City of Indianapolis v. Edmond

City of Indianapolis v. Edmond Case Brief

United States Supreme Court
531 U.S. 32 (2000)

ISSUE: Is a drug-detection checkpoint on a road violative of the 4th Amdt.?
  • Indianapolis PD set up 6 narcotics checkpoints, which resulted in 1161 vehicles being stopped and 104 motorists being arrested
  • Groups of cars were stopped, asked for license and registration, and a narcotics K9 walked around the outside of each stopped vehicle
  • Dist. Ct. found that checkpoint did not violate the 4th Amdt.
  • Ct. App. reversed
  • Seizure/not a search: Stopping the motorists was a seizure, but the dog sniff was not a search per Place
  • Program purpose contravenes 4th Amdt.: Since the primary purpose of the checkpoint was to serve the general interest of crime control, it violates the 4th Amdt. absent individualized suspicion
    • Approved checkpoints have related to the important interests of policing the borders and ensuring roadway safety
  • Whren doesn't applyWhren does not preclude an inquiry into the programmatic purpose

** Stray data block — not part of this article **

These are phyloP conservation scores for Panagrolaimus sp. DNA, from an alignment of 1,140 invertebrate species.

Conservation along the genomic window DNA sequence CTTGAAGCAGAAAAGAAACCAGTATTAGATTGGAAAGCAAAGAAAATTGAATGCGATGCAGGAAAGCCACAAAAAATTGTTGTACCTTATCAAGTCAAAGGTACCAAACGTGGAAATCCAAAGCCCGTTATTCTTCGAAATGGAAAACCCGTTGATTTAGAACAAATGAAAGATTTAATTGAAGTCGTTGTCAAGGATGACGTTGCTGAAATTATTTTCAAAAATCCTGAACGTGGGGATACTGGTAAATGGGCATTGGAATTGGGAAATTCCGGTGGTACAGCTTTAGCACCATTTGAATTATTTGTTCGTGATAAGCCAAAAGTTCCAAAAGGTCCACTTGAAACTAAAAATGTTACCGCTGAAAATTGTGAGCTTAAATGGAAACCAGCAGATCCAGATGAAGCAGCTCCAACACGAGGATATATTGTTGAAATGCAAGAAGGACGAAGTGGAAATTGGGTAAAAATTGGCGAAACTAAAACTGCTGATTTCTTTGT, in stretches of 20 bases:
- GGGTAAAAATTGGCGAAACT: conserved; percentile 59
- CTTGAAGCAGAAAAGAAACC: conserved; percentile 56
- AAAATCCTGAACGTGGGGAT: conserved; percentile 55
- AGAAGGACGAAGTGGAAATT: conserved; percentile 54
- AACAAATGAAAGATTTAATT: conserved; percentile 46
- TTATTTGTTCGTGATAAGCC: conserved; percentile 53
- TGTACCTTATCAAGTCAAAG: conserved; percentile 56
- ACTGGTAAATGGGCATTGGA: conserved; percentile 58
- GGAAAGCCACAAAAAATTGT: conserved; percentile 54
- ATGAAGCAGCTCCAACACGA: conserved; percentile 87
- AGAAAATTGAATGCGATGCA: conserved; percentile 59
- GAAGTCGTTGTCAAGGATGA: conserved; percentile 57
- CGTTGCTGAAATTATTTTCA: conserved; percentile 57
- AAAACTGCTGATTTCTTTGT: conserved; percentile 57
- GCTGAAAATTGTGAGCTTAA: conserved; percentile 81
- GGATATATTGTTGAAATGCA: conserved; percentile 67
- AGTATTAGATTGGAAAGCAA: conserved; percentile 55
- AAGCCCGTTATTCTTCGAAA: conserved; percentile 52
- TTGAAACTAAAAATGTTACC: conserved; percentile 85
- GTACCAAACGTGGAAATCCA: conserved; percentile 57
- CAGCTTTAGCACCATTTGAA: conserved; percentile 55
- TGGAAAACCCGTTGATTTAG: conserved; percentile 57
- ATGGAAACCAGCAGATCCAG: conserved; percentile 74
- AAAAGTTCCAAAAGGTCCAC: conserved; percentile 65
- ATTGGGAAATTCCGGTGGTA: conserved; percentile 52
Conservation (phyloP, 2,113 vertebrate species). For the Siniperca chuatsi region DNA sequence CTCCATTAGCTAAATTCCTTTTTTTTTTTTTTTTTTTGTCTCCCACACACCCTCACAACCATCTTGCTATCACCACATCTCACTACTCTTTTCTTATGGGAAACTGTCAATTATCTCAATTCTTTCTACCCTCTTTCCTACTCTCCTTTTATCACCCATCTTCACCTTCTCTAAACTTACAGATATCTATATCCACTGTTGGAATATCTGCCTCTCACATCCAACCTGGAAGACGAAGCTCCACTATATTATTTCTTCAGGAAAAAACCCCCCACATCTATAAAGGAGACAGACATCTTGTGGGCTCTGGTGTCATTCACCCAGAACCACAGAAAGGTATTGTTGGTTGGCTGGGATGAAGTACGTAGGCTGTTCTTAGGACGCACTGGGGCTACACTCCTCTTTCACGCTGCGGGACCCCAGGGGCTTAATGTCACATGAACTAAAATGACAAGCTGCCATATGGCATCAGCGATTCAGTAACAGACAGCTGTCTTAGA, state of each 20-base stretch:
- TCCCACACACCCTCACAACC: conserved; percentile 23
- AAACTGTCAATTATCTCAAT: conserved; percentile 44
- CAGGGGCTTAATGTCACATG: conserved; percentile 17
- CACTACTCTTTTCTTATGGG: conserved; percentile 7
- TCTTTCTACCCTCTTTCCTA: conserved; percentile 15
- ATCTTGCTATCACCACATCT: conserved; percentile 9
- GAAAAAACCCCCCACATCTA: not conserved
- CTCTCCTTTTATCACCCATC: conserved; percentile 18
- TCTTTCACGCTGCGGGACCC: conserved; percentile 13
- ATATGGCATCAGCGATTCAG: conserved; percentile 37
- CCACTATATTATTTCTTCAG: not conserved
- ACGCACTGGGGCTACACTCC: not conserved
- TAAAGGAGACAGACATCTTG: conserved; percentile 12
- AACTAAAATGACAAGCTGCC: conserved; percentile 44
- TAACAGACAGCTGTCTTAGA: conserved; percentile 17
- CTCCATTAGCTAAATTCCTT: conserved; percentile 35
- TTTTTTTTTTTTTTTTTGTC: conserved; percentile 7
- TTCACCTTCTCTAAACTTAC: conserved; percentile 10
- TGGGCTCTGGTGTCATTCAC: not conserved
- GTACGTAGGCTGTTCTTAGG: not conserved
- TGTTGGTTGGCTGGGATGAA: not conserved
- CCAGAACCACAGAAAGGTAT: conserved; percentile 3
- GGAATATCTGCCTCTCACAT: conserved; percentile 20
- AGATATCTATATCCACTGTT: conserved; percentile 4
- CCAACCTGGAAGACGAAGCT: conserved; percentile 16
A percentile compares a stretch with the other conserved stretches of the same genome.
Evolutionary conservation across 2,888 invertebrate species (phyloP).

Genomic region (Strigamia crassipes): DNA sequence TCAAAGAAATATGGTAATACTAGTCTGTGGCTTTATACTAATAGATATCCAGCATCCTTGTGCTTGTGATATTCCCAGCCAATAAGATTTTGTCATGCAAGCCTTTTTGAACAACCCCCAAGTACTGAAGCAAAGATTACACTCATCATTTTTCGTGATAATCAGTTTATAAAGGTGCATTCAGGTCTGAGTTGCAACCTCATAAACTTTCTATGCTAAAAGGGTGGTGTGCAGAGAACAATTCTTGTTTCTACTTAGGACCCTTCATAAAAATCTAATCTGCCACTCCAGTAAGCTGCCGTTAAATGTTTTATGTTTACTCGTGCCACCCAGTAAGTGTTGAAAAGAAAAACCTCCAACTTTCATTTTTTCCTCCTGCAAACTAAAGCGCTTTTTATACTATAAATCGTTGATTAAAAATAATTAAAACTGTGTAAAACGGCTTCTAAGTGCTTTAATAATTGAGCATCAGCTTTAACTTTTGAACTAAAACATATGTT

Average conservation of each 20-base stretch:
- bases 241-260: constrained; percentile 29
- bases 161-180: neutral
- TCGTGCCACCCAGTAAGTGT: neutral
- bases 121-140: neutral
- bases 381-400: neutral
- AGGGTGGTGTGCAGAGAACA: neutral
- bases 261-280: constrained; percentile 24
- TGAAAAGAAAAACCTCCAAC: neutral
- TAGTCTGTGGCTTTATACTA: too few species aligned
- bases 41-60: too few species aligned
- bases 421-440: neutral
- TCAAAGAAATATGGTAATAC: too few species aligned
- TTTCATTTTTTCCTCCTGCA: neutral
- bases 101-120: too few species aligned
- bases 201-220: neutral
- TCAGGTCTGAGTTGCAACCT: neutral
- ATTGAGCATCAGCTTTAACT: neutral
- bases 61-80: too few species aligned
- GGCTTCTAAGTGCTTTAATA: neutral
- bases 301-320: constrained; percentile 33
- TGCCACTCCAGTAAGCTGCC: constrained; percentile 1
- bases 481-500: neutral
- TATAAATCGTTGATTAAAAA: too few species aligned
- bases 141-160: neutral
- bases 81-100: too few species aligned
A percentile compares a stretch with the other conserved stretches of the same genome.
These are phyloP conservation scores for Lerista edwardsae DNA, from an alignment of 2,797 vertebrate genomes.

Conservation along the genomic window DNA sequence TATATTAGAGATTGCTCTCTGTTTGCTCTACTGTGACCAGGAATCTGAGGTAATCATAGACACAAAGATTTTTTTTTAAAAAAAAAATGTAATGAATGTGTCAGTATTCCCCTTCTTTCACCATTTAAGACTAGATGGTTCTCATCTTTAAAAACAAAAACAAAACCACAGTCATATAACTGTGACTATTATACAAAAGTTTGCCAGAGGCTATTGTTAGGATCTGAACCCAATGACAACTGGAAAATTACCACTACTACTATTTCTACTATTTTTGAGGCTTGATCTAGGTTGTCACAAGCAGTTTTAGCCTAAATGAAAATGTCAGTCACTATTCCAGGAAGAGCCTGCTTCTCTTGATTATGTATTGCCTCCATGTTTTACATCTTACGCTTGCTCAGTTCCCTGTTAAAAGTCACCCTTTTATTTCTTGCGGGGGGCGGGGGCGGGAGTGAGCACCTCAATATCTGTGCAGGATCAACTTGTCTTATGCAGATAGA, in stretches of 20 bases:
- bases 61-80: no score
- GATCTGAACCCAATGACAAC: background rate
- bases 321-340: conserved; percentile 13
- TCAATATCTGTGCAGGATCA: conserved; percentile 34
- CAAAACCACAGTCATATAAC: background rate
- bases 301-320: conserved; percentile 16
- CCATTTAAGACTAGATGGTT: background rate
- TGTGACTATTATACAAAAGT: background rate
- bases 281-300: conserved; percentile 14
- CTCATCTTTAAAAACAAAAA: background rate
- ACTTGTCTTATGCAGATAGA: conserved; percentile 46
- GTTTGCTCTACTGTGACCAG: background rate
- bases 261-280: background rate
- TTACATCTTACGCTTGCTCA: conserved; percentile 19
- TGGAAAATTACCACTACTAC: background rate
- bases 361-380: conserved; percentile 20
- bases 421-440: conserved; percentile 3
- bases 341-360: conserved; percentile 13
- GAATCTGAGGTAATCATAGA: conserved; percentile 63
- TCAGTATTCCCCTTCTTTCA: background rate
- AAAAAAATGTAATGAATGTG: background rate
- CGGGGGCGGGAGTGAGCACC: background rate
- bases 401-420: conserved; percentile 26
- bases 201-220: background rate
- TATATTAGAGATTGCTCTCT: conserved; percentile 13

• A drug checkpoint has the primary purpose of general crime control, which is prohibited under Michigan Dept. of State Police v. Sitz. The primary purpose must be related to the vehicle context like drunk driving (or the border context because essentially "everything goes" when it comes to the border).


1 thought on “City of Indianapolis v. Edmond”

  1. Jared,

    I always find your “Comments” section particularly helpful and insightful both for my own use as well as for use during class discussions. Thank you for taking the time to brief these cases.

    Jared S.
    University of Wyoming College of Law (2L)

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